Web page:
But did you notice that the local pack wasn't the only thing Massachusetts-y about those results?
#2 organic is a local (to Westford, MA) laser tag venue called "Laser Craze
". In fact Laser Craze also holds the #3 position in the local pack as well. The first result after the local pack, #4, is also a local Massachusetts laser tag venue, Laser Zone
. Lazer Gate
is another local venue in MA and it holds the #9 position. Clearly a great example of "local organics"... But what about some of the other organic results on this page - Why is #6 a place in Michigan, #8 in Virginia/Maryland, and #10 in Madison, WI? Google thinks we're in Mass., so why would it be showing us local results from other states/regions?
My best guess here would be that we're looking at sites that rank organically globally - meaning location settings have no bearing and it just happens to be that these "local" websites are ranking anyway.... Bolstering my case is the fact that I still see all three of those results in the fist 2 pages, even after changing my location to 05401/Burlington, VT.
Laser Tag Burlington VT - 05401
Take a look at the Google results for 'laser tag' after I changed my location to Burlington:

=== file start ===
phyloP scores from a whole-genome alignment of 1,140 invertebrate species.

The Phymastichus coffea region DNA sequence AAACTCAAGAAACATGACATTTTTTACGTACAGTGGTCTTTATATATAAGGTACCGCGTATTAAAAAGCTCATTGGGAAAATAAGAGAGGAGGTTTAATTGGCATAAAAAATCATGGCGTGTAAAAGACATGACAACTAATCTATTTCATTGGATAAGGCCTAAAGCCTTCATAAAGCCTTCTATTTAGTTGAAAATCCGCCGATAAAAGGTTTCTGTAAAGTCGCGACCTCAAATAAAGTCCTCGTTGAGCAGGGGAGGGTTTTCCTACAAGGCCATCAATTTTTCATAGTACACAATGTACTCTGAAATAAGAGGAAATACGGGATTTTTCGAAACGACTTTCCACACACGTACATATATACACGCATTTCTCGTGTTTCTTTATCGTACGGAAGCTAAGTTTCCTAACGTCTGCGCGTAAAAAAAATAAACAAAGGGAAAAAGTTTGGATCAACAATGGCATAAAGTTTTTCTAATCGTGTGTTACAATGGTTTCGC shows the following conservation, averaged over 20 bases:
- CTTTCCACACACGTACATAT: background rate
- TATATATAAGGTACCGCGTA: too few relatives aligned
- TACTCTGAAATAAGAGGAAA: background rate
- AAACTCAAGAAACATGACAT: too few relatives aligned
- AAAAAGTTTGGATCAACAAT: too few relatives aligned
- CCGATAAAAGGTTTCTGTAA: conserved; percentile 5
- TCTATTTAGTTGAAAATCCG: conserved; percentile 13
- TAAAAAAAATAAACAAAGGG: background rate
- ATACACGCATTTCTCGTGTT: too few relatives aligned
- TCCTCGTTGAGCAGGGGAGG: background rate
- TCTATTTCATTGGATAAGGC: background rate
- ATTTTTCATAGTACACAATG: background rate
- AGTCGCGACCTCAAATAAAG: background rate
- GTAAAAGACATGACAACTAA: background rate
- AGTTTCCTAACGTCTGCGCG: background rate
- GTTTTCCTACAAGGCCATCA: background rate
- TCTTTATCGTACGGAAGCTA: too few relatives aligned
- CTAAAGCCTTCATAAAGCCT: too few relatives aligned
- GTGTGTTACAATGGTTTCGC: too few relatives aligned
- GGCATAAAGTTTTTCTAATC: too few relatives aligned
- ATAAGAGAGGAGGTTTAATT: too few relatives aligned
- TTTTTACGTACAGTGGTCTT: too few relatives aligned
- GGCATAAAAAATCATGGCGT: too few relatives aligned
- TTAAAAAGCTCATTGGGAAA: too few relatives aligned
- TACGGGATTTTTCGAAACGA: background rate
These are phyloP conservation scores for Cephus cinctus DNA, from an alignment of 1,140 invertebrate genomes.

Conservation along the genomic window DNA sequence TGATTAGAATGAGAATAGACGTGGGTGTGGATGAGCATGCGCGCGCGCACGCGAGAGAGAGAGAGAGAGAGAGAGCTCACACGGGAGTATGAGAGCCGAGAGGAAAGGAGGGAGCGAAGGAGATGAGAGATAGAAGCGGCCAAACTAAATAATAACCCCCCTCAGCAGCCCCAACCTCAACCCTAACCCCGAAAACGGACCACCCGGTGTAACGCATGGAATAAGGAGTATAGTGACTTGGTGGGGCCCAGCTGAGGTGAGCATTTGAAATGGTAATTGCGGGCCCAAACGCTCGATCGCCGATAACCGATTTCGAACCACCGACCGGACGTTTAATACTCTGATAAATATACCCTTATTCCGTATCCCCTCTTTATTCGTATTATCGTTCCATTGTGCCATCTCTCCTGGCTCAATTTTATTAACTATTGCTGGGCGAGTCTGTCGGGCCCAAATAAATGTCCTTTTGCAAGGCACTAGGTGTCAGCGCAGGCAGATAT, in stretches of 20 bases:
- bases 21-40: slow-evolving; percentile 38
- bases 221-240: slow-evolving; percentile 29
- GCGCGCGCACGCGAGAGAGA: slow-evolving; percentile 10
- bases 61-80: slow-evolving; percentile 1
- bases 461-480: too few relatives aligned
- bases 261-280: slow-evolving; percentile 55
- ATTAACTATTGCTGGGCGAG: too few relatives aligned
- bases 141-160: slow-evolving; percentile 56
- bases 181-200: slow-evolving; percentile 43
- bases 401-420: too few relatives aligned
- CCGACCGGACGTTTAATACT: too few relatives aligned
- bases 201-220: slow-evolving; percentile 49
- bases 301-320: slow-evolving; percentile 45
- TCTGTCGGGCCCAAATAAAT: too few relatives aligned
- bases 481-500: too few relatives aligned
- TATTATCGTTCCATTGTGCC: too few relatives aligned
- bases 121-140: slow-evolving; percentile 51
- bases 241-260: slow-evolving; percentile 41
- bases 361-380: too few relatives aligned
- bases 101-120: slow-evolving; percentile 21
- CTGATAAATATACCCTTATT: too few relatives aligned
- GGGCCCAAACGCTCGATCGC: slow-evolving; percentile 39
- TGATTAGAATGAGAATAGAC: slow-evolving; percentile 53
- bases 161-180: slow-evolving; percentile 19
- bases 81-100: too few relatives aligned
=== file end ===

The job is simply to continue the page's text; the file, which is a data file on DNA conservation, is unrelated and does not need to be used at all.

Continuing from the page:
Because we live in a much less populous region and with fewer laser tag venues, Google has chosen not to show a local pack at all here. They are however attempting to show some "local organics" - first with Pizza Putt
at #3. The #4 result is an interior, region-specific page on a site called "AllTimeFavorites.com". Essentially it's not a "local" site, but a type of directory that has a page for our local area. Unfortunately it appears to be an out of date/abandoned site that quite frankly is a huge mess and pretty useless. #6 looks promising as a "local organic", however Lazer X Burlington
is in Burlington, NC - not VT. C'mon Google, get it together! Why aren't you perfect yet?! Seriously though, I cut them a lot of slack because the search engine really does a lot of amazing things that make all of our lives easier - but this is a bit of surprising error.
Bing Laser Tag
Bing produces similar "local organics" to Google. They show Pizza Putt again (which is the only laser tag venue I was initially even aware of in BTV) as well as a "Vermont laser tag
" interior page of party planning site Punchbowl vendor directory:
Bing even includes several "local organics" in search results beyond the first page. Take a look at page 2 below:
As you can see there is a company called Green Mountain Laser Tag